Saturday, 19 March 2016

Sedgley Beacon

All links open in new windows, and all pics were taken by me!

This part of the world is somewhere I’d never heard of until a few days ago! I think I’ll be spending a lot of time here over the next year as part of my new role as a Conservation Trainee with the Birmingham & Black Country Wildlife Trust.

Looking SE-ish from Segley Beacon towards Birmingham.

Sedgley Beacon is an area of land in the Black Country, near to Dudley & Wolverhampton. This site is interesting to me as a geologist and geogeek as it has a disused quarry area with limestone, younger than that found at the nearby Wren’s Nest. Sedgley Beacon Quarry is also a geosite, part of the Black Country Geopark.

The rocks here are about 425million years old and contain marine fossils, mostly brachiopods but possibly other things including crinoids and trilobites. I need to spend more time looking to say for sure though!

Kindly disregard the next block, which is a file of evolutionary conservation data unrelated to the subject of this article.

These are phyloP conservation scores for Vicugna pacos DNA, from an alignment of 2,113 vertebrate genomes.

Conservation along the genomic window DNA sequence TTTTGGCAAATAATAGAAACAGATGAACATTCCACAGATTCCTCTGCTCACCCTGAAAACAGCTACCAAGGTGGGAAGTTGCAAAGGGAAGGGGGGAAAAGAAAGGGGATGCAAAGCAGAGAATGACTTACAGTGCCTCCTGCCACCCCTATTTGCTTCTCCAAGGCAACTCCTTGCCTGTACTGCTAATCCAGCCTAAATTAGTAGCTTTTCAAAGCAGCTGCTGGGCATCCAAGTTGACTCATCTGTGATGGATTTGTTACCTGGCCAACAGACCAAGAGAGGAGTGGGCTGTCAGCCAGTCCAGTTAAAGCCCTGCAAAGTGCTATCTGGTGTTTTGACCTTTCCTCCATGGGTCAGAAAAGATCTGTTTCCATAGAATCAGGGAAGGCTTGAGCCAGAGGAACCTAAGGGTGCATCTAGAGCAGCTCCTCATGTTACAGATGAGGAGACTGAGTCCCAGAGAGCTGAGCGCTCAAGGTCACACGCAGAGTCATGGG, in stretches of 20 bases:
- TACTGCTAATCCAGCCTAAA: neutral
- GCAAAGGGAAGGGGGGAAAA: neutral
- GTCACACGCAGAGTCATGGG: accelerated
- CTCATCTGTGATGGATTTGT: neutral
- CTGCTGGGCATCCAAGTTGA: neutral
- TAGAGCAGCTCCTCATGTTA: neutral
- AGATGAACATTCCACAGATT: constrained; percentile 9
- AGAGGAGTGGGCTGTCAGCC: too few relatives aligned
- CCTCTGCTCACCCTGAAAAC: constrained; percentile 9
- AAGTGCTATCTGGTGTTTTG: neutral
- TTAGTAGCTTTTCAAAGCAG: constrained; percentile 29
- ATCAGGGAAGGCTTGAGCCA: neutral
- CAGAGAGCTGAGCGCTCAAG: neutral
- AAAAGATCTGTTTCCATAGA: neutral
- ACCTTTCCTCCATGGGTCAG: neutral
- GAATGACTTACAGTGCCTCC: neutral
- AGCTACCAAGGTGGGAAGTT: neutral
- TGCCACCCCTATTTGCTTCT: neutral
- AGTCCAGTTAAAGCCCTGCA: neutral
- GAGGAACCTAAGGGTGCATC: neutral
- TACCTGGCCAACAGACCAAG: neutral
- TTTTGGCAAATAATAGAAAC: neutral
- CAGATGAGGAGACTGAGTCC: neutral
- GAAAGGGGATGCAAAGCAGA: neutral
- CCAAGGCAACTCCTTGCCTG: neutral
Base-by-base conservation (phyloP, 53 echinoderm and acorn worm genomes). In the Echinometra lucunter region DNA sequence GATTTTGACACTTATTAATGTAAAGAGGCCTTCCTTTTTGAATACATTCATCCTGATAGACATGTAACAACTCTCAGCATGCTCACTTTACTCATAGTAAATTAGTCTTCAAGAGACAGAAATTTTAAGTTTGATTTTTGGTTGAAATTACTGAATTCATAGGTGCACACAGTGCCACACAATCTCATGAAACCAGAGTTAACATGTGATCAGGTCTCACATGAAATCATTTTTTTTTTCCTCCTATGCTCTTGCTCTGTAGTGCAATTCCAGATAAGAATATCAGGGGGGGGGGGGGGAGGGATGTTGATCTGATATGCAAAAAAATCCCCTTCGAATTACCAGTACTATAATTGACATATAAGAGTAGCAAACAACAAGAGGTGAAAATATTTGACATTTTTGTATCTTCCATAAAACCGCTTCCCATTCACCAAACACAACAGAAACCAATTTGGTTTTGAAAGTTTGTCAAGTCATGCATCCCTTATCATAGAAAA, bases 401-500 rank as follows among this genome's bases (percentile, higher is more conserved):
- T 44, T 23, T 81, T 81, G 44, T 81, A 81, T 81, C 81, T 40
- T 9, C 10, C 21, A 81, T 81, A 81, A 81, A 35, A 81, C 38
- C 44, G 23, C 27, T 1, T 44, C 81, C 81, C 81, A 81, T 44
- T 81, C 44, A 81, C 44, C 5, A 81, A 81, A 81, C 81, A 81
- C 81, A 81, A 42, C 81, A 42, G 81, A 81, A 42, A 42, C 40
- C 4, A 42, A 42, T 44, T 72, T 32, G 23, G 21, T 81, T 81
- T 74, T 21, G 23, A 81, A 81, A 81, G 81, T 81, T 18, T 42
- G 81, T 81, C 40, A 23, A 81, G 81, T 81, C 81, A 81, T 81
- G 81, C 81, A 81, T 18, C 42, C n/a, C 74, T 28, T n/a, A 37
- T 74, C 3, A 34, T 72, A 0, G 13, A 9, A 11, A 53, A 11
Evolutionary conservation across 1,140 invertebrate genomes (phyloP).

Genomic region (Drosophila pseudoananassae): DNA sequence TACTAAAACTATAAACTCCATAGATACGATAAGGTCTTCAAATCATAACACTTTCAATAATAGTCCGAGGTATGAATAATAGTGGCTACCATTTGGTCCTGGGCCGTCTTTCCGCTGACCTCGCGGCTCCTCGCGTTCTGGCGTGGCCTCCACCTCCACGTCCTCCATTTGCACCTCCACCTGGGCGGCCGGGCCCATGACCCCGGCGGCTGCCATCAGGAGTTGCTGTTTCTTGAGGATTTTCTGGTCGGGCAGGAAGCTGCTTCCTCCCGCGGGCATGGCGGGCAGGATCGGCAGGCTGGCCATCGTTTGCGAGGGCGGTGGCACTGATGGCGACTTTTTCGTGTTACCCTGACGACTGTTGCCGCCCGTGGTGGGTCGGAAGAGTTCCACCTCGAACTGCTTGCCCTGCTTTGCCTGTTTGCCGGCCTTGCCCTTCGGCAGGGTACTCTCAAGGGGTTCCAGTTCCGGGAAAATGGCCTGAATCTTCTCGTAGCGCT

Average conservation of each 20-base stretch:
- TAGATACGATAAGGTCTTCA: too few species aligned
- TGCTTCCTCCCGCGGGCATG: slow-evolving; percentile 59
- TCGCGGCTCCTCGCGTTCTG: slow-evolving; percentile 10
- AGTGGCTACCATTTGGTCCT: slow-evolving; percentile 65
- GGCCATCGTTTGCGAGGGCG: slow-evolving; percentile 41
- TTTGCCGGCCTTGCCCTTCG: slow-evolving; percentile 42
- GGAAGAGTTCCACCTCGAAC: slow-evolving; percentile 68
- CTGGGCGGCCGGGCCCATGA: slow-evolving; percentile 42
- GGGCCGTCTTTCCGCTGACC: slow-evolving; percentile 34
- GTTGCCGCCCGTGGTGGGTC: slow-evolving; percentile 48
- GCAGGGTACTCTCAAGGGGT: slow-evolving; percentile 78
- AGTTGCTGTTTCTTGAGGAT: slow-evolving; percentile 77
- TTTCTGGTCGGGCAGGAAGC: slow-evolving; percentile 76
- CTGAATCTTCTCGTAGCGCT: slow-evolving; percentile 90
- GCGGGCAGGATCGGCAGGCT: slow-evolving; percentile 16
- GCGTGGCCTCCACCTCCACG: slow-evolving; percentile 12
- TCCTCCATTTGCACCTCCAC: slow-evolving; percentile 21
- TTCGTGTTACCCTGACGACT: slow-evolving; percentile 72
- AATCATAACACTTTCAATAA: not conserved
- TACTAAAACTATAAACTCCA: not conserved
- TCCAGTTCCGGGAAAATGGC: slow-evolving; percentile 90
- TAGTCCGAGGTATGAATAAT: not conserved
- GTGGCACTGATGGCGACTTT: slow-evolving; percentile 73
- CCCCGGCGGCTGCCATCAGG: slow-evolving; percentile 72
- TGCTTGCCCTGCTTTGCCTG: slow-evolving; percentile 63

Part of the rockface. Aymestry Limestone from the Silurian period (approx. 425million years old).

This site is important because there are several rock types in the area that make this location perfect for industry. There is nearby coal which has ironstone nodules, and the limestone was used as part of the iron smelting process. 

A sample of limestone, with a solitary rugose coral fossil (white curved area towards top right of sample).

Brachiopod shell impressions.